Never tried to paint one, but here's some interesting info on Warmouth sunfish:
Warmouth is one of those sunfishes that changes coloration according to the type of habitat the species is living in. Generally the coloration is as follows; Black spot on opercular flap; eye reddish with 3-5 reddish to purplish streaks radiating across the eye and operculum; body and upper sides brownish to olivaceous with faint vertical bars; abdomen greenish yellow. Single fins darkly mottled. Breeding male is yellow; eye distinctly red.
They usually live about 3 years, are mature at 1 year, and don't normally grow to more than 6-9 inches in length. Warmouth prefer heavily vegetated habitats with limited flow. Found in waters with muddy substrates, detritus, dense beds of vegetation; these habitats having sources of cover including brushpiles, stumps, cypress knees, discarded tires and barrels. Sometimes found in impoundments, generally in backwater areas with extensive brushpiles or stumps. Occasionally found in somewhat turbid waters; seem to prefer clear water with thick growths of vegetation. They tend to congregate in riffle, run, snag habitats in pools and backwaters. Fish less than about 5" tend to remain in shallow water, usually in some form of dense cover, but larger fish occur more in deep water. Absent from much of the Great Plains, primarily because of lack of suitable backwaters, and other flooded lowland-type habitats.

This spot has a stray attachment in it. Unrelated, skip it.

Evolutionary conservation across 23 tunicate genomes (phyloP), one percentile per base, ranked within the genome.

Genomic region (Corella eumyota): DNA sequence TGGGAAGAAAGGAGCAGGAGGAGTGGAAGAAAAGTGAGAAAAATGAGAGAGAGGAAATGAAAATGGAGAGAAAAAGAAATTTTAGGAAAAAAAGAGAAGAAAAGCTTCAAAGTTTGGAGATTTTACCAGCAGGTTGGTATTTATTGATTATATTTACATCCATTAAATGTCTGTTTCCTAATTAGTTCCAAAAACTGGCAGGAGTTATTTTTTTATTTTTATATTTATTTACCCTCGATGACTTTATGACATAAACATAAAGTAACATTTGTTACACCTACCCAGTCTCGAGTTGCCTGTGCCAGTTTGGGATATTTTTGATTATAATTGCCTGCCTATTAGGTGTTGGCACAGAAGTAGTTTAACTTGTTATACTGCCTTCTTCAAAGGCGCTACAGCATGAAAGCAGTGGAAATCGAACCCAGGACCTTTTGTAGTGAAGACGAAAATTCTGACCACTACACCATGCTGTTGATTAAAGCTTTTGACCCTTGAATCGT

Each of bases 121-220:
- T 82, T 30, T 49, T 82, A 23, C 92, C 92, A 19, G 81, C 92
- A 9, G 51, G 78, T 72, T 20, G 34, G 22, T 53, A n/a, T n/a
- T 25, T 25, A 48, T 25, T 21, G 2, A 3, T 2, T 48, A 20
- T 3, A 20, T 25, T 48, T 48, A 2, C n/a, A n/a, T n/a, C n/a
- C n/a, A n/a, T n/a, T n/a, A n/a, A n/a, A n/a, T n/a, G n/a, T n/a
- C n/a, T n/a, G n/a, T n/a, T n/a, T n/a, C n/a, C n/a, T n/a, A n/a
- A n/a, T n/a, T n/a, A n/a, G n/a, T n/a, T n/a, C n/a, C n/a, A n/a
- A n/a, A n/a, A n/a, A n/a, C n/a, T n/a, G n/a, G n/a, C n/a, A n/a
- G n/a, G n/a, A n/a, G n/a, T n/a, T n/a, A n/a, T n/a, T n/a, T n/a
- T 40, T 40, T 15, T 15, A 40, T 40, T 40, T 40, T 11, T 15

They are found statewide with the exception of the plains streams in the Texas Panhandle area. Here's a general list of the following drainage units for distribution of Warmouth in the state: Red River, Kiamichi River, Sabine Lake, Galveston Bay, Brazos River, Colorado River, San Antonio Bay, Nueces River.